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Motley Fool Global Gains / GGM: Global Gains Philosophy


Subject:  Re: Investment Biker Discussion Date:  5/27/2009  2:11 PM
Author:  TMFCogitarius Number:  1725 of 5166

Hi Tim – my compliments on your championing the 'educate' in our Foolish motto. Have you considered highlighting this as a unique value add in your GG marketing /blog?

“The best way to invest in China is through Chinese companies, not multinationals”

That certainly is the best way to capture the initial takeoff of a nascent economy. But it isn't necessarily the best/ only way to capture both long term profitability and sustainability. Inevitably, globalisation comes into play, and powerful MNCs take over the most profitable mass segments, driving local brands/ companies into less profitable corners, buying them out, or squishing them.

No matter what the category, if it has space for a powerful, global brand equity, it has MNC written all over it. Many a retail chain has learnt this lesson from Wal*Mart. In country after country, across generations, youngsters want the brands they see on TV/ movies/ online - i-Pod, BMW, L'Oreal, Tag Heuer, etc. And it's no different in corporate purchasing of products from 3M, Sony, Cisco, GE ...

That is not to belittle the tremendous potential in essentially local businesses like China Mobile, Tsingtao, or Baidu. Such context-sensitive franchises should be able to build a sustainable competitive advantage, though not necessarily as purely Chinese companies.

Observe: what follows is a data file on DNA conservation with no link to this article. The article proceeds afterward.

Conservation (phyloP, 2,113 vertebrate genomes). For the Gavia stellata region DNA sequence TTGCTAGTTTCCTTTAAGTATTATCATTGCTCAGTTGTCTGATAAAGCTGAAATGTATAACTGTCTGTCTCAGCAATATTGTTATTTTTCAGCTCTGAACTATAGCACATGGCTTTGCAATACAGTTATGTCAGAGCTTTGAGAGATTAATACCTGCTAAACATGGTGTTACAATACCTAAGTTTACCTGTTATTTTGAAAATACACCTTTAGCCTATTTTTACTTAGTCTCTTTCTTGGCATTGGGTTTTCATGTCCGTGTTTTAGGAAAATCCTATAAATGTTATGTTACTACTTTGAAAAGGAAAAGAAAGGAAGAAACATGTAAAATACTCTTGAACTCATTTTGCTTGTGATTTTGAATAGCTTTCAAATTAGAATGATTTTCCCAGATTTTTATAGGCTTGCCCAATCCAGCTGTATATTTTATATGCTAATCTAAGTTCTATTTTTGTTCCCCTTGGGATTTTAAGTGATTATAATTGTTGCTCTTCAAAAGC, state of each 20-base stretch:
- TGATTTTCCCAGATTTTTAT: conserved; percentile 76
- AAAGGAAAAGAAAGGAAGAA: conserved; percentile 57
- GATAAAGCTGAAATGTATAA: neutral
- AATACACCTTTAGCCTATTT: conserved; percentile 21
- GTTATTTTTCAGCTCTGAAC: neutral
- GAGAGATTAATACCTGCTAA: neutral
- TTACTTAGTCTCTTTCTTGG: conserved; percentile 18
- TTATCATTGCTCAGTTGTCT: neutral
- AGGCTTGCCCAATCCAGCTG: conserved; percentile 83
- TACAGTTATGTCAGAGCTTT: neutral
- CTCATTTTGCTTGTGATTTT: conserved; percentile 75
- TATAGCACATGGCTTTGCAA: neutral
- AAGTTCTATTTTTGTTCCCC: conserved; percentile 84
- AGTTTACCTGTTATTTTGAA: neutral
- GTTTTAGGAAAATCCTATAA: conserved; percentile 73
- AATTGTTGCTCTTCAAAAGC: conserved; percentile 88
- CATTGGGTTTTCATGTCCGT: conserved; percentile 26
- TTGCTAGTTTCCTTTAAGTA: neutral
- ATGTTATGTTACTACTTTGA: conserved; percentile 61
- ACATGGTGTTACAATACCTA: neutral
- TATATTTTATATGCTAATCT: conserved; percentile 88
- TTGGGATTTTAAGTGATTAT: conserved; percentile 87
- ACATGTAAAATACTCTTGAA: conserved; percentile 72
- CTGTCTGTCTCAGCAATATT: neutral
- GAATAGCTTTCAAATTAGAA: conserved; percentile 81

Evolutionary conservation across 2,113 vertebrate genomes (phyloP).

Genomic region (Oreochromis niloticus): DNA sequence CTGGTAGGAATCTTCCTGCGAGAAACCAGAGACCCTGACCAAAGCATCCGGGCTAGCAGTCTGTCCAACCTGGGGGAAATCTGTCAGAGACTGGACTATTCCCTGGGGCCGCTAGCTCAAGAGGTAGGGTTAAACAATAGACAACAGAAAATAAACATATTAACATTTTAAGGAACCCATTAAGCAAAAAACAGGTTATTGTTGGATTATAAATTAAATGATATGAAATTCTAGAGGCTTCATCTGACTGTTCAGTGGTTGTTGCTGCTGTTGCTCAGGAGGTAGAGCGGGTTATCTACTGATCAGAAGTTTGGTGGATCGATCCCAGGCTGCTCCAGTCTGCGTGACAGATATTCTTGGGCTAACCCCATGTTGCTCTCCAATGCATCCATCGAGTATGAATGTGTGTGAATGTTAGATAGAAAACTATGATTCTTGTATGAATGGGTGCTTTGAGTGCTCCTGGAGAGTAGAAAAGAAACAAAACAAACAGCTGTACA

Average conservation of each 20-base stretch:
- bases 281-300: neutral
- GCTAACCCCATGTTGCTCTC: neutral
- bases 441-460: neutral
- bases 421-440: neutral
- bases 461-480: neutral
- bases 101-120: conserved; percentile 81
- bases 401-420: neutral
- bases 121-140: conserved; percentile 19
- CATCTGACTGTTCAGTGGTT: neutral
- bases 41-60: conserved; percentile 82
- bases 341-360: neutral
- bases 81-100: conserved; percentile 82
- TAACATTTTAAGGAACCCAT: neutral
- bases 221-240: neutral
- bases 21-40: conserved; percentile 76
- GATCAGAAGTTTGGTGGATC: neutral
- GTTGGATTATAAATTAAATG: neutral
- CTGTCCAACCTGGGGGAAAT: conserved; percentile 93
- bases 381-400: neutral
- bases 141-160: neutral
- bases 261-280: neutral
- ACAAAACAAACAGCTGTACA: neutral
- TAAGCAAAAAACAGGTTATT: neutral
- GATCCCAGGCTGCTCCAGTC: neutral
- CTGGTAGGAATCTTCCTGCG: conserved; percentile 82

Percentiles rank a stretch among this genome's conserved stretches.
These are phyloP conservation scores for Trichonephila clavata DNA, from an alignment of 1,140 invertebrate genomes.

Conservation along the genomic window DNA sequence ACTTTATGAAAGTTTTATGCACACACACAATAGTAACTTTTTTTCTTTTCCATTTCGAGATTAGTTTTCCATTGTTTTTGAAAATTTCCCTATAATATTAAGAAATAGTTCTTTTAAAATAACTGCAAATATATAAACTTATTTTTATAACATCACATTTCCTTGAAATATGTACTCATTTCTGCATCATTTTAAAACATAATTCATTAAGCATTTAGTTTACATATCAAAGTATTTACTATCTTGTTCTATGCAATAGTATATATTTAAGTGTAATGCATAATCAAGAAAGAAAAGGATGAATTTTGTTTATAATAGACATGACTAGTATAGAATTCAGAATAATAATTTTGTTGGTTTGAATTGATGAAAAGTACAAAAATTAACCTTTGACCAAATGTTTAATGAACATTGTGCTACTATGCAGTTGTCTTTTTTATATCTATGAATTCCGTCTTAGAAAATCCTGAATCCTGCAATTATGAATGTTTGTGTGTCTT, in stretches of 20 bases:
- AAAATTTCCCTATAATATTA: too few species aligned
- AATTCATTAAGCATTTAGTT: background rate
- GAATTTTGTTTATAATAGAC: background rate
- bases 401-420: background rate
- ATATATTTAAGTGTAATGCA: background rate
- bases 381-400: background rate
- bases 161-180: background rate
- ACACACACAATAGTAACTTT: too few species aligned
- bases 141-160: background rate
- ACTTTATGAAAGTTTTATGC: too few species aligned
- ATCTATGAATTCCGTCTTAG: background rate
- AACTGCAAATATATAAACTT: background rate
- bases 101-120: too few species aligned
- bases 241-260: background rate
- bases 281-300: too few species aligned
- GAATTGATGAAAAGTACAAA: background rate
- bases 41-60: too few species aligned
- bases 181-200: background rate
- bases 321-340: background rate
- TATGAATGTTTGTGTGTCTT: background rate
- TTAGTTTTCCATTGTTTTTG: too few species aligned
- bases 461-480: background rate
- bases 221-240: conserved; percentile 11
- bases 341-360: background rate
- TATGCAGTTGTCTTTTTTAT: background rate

As for Rogers' assertion that the “Chinese frame of reference won’t allow outsiders to make the big money”, a 2006 Shanghai AmCham survey of US MNCs found that 65% of them had profit levels equal to or better than that in other countries, with some enjoying >26% operating margins. Gross margins may be lower, but volumes are much higher - which is what market penetration is all about anyway.

No wonder the US is so eager to claw back those billions in overseas profits – the bulk is sitting in China!

Thankfully, Rogers covers all bases by concluding that companies who invest there for the long term “will get rich, of course, because the market is so huge”. That, I suspect, is how most MNCs became top dog in market after market, worldwide :-)
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